Three ways to fight off disruption in financial services
Almost two-thirds (64%) of EMEIA banks and insurers are concerned about digital disruption, while 56% say it’s their biggest challenge.
This is according to our recent Fit For Digital report, in which we surveyed financial services leaders and decision-makers across Europe to gauge their views on the state of digitalisation.
So should they really be worried?
In short: yes. Absolutely.
Some banks and insurers simply won’t survive the next few years. Those that fail to evolve fast enough will be doomed to fall behind their competitors (some of whom don’t yet exist) or perhaps disappear altogether.
Indeed, 61% of those we surveyed said their organisation won’t exist in its current form within just four years.
Change is coming. And it’s hitting hard and fast.
It’s a tough situation to be in. The customer is king now, and data holds the key to improving the customer experience. Yet the more you expose your organisation through data, the greater the potential surface area for cyber attacks.
And our New Pace of Change research last found the majority of consumers would switch bank or insurer if their current provider suffered a significant security breach.
Nobody wants to be the next TalkTalk or Sony. But nor do they want to suffer the same fate as Kodak or Blockbuster.
In this article I’m going to explore how banks and insurers can make sure they’re not the ones left behind.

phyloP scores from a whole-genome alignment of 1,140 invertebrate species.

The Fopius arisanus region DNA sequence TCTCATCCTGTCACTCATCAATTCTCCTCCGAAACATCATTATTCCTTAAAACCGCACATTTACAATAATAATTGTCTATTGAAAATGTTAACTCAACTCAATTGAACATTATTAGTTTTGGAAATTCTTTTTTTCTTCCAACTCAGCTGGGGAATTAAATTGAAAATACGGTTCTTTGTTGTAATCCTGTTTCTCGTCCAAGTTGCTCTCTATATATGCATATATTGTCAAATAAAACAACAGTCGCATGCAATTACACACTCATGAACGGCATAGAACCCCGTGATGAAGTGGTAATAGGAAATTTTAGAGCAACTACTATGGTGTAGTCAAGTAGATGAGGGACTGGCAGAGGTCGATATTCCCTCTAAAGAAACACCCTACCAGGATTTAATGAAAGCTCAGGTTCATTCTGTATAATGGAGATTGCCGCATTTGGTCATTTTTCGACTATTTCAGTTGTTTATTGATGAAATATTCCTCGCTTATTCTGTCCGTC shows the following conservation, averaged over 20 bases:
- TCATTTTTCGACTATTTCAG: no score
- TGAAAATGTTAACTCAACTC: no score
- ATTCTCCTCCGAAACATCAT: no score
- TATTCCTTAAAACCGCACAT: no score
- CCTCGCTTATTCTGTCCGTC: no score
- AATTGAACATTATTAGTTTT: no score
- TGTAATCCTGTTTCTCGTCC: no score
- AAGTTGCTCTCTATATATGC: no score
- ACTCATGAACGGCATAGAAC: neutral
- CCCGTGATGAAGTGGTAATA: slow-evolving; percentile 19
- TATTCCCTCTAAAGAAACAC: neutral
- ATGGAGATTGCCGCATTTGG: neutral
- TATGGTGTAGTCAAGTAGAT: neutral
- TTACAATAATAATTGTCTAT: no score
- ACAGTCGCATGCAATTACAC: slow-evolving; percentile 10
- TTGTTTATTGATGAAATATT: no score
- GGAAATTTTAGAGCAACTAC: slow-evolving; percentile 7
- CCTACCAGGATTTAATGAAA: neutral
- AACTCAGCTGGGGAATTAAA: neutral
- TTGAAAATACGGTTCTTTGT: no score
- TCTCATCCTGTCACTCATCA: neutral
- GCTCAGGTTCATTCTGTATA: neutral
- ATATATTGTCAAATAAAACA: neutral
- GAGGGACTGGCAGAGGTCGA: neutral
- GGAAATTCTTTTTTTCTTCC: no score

1. Seek true transformation through co-creation
People in the financial services industry have been talking about digital transformation for years. And on the surface some have already made some significant changes. Introducing self-serve options like online banking and mobile apps, for example.
But when you look beneath the surface, the big financial services businesses have really just created a veneer of digital. A sticking plaster that’s beginning to wear thin. And underneath it’s just business as usual.
Digital transformation has to be just that: a transformation. Which means it has to run deep, all the way down to the core platforms upon which your business is built.
It’s not that traditional providers don’t have the ambition or insight to get there. Rather it’s their size becoming a disadvantage as the world speeds up around them.
For a new organisation it’s relatively straightforward. If I want to start a bank now, I can build it with digital in mind right from the beginning.
When you’re dealing with decades of legacy IT, people and processes as traditional banks and insurers are, it takes a very long time to implement any kind of meaningful change.
Sadly, however, the consumer doesn’t care for reasons. The consumer just wants their expectations to be met, which today means having a quick and seamless experience.
But there is a way around this legacy issue: co-creation.
Traditional banks and insurers should look to those outside their organisations to achieve these fundamental changes faster than they could alone.
2. Use data to improve your products and services
Nobody can compete on product or price anymore, and this trend is only going to continue.
If I want to take out a mortgage today, I have multiple lenders to choose from. And they all offer essentially the same product at pretty much the same cost.